Construction tech startups saw an increase in annual VC deals from 2015 to 2018, but the pace of activity has since slowed. However, the integration of a slew of new frontier technologies is pushing a rebound in funding this year.
Construction tech startups are on track to see another yearly decline in deals this year following a peak in 2018. Despite the expected decline, however, funding appears to be bouncing back, driven by the integration of frontier technologies — such as AI, robotics, and 3D printing — into the construction process.
Below, we take a closer look at funding trends in construction tech.
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Our definition of “construction tech” includes companies that are leveraging software or robotics to digitize, automate, or orchestrate construction processes.
despite deal Decline, funding bounces back
From 2015 to 2019, investors allocated $5.1B to construction tech startups across 571 deals.
Global deal activity in the space grew from 2015 to hit 130 deals in 2018. Funding notably spiked that year when prefabricated construction and project management startup Katerra raised nearly $1B in its Series D round.
Deal activity in 2020 year-to-date (YTD) is on track to come in at its lowest volume since 2016, a 19% decline year-over-year (YoY) at the current run rate.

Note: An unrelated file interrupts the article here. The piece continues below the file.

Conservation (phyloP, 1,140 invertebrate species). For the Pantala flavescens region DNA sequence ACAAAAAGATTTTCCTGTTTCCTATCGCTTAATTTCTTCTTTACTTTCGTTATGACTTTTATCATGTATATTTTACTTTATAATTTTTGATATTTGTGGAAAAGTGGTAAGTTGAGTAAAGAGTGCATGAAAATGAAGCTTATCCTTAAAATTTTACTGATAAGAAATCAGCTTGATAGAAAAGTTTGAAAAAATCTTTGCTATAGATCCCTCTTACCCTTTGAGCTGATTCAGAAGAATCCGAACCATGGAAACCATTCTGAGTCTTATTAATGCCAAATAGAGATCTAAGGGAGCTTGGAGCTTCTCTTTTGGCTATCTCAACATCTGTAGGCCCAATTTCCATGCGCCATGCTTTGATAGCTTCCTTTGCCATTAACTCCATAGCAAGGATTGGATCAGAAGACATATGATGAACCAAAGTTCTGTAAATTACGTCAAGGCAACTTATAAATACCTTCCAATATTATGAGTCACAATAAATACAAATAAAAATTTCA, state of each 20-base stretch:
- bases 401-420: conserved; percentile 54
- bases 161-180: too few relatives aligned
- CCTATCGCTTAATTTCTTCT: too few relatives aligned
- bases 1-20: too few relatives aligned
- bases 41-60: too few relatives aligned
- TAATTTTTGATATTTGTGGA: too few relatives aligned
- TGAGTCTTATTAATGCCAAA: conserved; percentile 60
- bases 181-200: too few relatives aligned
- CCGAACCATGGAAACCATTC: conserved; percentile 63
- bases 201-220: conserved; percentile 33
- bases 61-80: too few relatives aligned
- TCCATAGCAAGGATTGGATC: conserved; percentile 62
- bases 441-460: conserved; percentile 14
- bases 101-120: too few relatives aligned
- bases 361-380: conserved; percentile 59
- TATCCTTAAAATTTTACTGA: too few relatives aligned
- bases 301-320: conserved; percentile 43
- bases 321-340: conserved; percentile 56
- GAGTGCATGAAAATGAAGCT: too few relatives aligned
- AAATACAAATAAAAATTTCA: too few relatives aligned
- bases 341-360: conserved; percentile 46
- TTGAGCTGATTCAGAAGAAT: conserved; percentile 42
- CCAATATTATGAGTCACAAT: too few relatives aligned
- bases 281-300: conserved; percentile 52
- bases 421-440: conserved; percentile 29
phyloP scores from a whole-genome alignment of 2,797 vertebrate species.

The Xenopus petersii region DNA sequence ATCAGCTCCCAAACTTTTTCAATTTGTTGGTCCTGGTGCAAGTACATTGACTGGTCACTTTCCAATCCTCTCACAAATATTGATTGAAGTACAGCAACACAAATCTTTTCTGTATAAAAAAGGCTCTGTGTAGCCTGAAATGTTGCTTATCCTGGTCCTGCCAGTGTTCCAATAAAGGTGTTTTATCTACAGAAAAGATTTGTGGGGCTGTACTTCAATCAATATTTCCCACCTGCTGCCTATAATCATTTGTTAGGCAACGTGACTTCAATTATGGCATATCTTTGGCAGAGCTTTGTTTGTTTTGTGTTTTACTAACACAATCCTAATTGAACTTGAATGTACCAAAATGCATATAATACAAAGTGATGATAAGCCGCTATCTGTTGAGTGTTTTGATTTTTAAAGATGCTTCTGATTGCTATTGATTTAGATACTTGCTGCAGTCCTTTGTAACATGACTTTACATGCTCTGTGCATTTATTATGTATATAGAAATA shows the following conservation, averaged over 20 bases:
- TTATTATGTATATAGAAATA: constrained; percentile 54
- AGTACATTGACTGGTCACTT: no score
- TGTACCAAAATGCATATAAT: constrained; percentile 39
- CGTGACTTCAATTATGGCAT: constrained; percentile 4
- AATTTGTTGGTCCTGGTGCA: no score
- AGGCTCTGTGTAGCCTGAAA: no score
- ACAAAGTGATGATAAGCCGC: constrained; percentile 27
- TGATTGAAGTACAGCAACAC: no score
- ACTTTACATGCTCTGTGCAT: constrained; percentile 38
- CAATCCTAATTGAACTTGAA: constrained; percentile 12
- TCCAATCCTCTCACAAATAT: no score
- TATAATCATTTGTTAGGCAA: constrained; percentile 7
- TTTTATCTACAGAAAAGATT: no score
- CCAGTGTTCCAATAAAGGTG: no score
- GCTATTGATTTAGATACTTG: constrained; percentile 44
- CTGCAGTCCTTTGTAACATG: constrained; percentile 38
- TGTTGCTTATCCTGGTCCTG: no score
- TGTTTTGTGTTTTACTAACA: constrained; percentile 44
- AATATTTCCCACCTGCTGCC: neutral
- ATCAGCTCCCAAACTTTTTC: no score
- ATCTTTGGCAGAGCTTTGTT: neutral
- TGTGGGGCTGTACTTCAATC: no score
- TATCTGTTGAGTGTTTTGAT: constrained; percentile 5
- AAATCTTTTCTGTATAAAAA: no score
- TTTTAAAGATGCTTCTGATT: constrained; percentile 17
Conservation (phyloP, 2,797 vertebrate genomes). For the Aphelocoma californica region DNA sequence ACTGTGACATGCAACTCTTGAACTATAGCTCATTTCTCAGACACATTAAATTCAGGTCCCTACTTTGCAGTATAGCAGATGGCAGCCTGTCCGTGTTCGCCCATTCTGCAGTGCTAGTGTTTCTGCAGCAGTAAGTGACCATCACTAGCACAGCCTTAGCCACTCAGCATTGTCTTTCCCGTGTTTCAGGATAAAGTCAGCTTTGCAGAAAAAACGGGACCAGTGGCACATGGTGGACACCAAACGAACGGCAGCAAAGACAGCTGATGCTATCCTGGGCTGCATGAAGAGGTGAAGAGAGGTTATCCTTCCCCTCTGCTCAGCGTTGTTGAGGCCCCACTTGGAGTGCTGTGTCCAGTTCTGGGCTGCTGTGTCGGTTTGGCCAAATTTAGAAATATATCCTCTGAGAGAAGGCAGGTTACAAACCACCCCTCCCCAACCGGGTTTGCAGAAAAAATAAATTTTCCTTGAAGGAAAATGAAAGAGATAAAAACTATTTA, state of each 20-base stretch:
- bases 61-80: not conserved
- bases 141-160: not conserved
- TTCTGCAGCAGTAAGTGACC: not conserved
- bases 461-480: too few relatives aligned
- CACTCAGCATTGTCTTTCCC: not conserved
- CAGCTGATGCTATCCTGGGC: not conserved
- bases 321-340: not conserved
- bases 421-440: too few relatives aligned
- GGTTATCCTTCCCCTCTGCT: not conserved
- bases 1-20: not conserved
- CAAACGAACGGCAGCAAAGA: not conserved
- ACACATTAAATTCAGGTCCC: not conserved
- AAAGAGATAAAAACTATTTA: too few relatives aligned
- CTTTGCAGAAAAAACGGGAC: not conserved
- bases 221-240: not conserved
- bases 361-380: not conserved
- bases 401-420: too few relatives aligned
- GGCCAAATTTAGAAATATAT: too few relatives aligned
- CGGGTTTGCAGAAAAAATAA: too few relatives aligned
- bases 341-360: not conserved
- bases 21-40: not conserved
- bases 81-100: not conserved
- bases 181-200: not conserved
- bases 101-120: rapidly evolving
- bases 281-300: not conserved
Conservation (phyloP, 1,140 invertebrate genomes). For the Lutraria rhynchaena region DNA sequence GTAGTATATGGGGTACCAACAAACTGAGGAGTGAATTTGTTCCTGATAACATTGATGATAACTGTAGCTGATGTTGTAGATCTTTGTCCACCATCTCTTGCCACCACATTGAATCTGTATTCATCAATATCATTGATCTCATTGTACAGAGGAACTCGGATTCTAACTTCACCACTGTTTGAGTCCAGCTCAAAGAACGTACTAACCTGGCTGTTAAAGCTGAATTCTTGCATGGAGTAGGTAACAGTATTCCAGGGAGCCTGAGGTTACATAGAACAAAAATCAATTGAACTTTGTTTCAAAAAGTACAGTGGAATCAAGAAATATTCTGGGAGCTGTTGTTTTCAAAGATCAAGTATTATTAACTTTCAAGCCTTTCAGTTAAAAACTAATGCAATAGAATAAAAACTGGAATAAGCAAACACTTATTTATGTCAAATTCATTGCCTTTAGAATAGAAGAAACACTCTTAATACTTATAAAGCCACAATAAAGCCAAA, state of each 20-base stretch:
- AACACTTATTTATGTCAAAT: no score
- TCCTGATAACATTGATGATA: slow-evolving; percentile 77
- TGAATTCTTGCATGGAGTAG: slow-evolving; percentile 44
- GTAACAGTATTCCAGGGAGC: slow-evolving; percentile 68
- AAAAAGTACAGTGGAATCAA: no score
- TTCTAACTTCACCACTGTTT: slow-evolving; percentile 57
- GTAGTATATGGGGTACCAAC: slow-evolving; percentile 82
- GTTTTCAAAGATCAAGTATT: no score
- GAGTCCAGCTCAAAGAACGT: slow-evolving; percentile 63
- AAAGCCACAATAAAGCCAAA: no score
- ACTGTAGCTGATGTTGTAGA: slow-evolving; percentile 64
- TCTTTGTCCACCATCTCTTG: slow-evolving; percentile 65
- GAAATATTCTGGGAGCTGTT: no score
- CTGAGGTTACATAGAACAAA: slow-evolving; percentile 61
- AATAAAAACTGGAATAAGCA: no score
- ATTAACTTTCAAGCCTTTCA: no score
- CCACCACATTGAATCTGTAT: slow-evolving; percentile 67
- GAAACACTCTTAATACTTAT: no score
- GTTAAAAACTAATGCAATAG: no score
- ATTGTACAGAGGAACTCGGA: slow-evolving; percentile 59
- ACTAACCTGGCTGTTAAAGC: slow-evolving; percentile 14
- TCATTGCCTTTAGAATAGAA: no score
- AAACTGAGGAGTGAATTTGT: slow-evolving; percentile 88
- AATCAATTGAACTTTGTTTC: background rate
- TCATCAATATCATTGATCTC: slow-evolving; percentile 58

Funding, on the other hand, is showing clear signs of growth and is expected to reach $1.3B in 2020, a 56% increase YoY.
The uptick in funding has been driven by 2 mega-rounds (worth $100M+) this year:
- Katerra raised a $200M Series E in May. (It also introduced new company leadership.)
- Site coordination and project management startup Procore raised a $150M Series I in April.
Additionally, prefabricated construction startup Prescient raised a $90M Series F in June.
Historically, construction tech startups have focused on developing Software-as-a-Service (SaaS) tools that digitize the project management, risk management, and procurement processes. But now, the space is seeing a greater emphasis on integrating AI, robotics, and other emerging technologies into the construction processes.
A number of startups developing these technologies have raised financing in 2020:
- ICON 3D raised a $26M Series A in February. The company develops 3D printing technology for cement-based, single-story residential properties.
- Briq, which offers an AI-based financial forecasting platform for construction managers, raised a $10M Series A in May.
- Gauzy, an Israel-based startup working on smart glass that can be used to control shading and window displays for residential and commercial buildings, raised a $10M Series C in April.
- ALICE Technologies, which creates 3D construction project simulations with AI, raised a $7.3M Series A follow-on round in March.